I used to have a standard line that I would ask people if I thought I recognized them, “Do I look familiar to you?”. I asked that question once a week, at least. It’s been four years since I have asked that question to anyone.
Four years ago, there was a woman in a store who I recognized. I could tell that she recognized me as well, because every time we would pass each other she would give me a little smile.
Finally, I just asked, “Do I look familiar to you?”
She started laughing and said that I did look familiar, but she could not figure out where she had seen me before. As soon as she started talking, it hit me. She sat across from me at my desk at Planned Parenthood. I convinced her to get an abortion. I remembered her story vividly. She was crying. I was reassuring her by saying things like, “Just because a decision makes us cry, doesn’t mean it’s not the right decision.”
I remember that I was trying to get her out of my office. We had been talking for at least 45 minutes and that was way over my 15 minute maximum for “counseling.” I knew I must have a stack of charts waiting in my box outside. Finally, I pulled out the last card to hurry this thing along. I told her, “If you don’t have the abortion today, you won’t be able to come back to us for at least a week and it will be more expensive. You don’t want that, do you?”
Reluctantly, she said that she was ready to go back for the abortion. Good. My job was done. Every line was signed and every box was checked.
I was now, once again, staring this young woman in the face. I had left Planned Parenthood. I was pro-life. I was sorry for what I had done to her, but what do I say now? I panicked and said, “Well, who knows? Maybe I will see you around again.” Then, I rushed off, feeling ashamed.
I really hoped that would never happen again. However, it did. It happened several times. Each time, I would look into the woman’s eyes and walk the other way. How could I face these women? My sins were staring back at me when I looked at them. I didn’t want to see it. It was too real.
As time progressed, these encounters occurred less often. We moved to a different town for my work and I rarely ran into anyone that I recognized from the clinic. Even if I did, I had more confidence to deal with it as it arose. I was more comfortable than before to tell them who I was and how I knew them. I was now quick to apologize for my part in their abortion. The more healing I experienced, the easier it became.
About six months ago, I received an email that I wasn’t expecting. In those few seconds my confidence was shaken. A young woman had come to my clinic when she was just 16 years old. Admittedly, I did not remember her. She told me her story through a message and I was heartbroken for her. She had gotten hooked on drugs, dealt with very serious depression, and even attempted suicide after her abortion.
She blamed me. “You told me I would feel fine after my abortion,” she said. I told her she wouldn’t have any regrets, but she did. She told me that I caused her pain. While I read her email, I felt that pain. I also felt that shame that I hadn’t experienced in several years.
I think I read her email at least 50 times. Honestly, I thought about just deleting it, pretending I had never received it, but I knew I couldn’t do that. I had to respond. I had to apologize. After two days of discerning my response, I finally sat down to write.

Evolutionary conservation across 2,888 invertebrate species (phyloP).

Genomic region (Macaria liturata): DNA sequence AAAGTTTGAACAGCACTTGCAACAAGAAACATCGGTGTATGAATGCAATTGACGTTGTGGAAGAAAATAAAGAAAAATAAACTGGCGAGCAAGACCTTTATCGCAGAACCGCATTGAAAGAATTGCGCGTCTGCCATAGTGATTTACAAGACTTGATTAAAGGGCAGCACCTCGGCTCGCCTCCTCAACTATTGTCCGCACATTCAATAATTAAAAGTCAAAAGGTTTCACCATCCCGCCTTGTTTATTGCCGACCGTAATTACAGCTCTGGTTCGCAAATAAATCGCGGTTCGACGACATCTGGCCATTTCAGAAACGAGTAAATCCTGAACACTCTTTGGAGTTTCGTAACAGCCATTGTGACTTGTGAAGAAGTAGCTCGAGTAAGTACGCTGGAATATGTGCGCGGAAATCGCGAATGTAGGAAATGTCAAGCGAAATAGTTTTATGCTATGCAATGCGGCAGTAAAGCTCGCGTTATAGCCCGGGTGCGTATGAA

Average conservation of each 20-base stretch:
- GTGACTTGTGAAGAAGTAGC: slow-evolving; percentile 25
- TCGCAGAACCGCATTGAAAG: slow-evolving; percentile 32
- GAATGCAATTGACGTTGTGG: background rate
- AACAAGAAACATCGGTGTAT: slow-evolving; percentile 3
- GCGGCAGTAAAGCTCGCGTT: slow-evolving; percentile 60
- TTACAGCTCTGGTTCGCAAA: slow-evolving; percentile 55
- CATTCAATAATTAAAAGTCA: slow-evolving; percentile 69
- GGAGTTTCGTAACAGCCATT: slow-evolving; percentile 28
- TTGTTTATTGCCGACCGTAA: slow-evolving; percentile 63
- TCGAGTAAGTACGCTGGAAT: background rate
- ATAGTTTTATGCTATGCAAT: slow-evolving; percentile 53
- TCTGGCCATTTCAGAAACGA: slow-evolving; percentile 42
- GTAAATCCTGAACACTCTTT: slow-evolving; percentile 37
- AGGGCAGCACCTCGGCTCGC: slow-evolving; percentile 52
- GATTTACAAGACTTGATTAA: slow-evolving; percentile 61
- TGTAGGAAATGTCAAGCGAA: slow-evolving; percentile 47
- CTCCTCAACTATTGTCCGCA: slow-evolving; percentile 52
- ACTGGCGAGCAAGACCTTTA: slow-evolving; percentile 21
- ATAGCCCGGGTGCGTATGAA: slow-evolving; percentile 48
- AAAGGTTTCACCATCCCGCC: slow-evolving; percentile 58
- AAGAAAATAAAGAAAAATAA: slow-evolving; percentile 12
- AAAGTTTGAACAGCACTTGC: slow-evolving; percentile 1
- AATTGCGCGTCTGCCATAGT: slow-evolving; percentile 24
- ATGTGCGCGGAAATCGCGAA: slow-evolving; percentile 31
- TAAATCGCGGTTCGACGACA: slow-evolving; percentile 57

I accepted the blame. I apologized at least 10 times in my first response. I didn’t try to make any excuses. I didn’t try to justify my words or actions. I just apologized, over and over again. After that, I offered help. This young woman, now in her early 20's, needed healing. We have now exchanged several conversations through email and phone. I was able to get her connected to a post-abortive healing ministry in her area. She is a different person. Due to her honesty, I am a different person.
Recently, I asked a few former abortion clinic workers a question, “If you could go back and say something to a woman who had an abortion in your clinic, what would you say?” The responses were somewhat varied, but all had the same theme. They would tell these women that they were sorry. They would apologize for lying, for misleading them.
So, here is that apology to any post-abortive woman reading this right now. I am sorry. I am sorry that we did not tell you the truth about abortion. I am sorry that you were deceived by people who you thought you could trust. I am sorry that we didn’t listen to you when you cried in our offices. I’m sorry that you were treated like a number and not the beautiful person that you are. I’m sorry for the pain you felt. I’m sorry for any regret that you felt or continue to feel because of our dishonesty.
As much as I wish I could change the past, I’m not able to. I can’t change the poor decisions that we have all made, but I can tell you that there are many of us who care about your healing. You don’t have to live with regret, pain, and shame.
If you haven’t yet, please take that first step and find help. Call your local pro-life group and ask about resources in your area. The Catholic Church offers resources as well. Receiving the sacrament of reconciliation is a physical and spiritual healing that comes directly from Jesus. I have found freedom and healing from my past. You can find that freedom, too.
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